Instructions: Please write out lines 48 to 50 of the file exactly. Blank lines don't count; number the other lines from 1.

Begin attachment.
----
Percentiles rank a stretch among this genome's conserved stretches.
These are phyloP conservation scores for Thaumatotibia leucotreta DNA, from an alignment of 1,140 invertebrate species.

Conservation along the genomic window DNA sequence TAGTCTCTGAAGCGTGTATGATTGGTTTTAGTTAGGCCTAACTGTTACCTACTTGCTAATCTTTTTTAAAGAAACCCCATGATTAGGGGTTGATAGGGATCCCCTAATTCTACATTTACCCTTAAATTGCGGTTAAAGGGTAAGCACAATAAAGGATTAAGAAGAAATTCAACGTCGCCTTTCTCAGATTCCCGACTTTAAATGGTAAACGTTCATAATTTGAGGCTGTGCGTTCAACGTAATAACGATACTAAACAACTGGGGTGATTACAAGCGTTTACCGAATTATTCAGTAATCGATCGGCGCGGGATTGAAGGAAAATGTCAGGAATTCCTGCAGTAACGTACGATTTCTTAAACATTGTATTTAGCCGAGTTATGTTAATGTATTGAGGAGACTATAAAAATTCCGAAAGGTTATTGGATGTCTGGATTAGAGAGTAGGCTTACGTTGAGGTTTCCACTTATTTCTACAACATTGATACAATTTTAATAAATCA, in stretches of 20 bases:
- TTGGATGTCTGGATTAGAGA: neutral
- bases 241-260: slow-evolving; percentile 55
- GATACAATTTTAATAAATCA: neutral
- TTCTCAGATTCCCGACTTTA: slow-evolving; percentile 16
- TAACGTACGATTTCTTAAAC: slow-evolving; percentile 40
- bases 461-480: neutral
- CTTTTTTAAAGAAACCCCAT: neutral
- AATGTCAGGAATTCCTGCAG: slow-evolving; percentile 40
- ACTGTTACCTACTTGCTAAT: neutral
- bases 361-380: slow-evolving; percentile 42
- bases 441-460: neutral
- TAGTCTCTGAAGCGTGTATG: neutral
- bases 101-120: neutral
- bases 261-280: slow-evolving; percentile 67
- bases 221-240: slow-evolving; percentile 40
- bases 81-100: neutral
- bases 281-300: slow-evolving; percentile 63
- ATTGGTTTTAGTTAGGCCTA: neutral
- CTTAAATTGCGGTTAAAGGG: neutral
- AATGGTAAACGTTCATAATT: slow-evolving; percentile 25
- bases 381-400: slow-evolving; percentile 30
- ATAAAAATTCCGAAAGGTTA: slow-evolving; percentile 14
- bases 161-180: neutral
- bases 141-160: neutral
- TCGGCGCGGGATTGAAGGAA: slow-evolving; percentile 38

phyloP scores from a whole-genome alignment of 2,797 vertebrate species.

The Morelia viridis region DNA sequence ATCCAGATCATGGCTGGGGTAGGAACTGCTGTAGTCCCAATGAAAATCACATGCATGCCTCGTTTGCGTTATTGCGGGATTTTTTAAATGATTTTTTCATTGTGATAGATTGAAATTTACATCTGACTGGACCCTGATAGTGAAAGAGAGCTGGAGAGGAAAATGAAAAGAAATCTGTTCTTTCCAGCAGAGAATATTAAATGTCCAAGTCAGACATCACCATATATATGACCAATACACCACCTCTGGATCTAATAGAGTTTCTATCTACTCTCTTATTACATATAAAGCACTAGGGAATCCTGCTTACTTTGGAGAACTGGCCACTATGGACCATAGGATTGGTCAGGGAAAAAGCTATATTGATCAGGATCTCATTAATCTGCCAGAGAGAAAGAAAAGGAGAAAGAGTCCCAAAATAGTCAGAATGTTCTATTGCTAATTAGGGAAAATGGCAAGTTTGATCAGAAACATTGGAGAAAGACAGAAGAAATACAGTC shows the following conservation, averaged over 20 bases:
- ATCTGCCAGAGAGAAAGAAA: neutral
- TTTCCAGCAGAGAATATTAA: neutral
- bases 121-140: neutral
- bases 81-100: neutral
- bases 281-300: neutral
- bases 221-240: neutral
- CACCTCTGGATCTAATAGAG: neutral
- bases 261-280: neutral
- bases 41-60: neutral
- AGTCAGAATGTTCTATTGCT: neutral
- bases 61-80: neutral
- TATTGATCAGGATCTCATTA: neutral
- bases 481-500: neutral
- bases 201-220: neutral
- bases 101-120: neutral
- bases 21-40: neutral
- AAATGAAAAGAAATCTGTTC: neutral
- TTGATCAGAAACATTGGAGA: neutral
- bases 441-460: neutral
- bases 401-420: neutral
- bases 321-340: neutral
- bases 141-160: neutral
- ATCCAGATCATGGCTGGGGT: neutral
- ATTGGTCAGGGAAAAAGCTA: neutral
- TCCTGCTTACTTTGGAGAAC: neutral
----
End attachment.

- TTGATCAGAAACATTGGAGA: neutral
- bases 441-460: neutral
- bases 401-420: neutral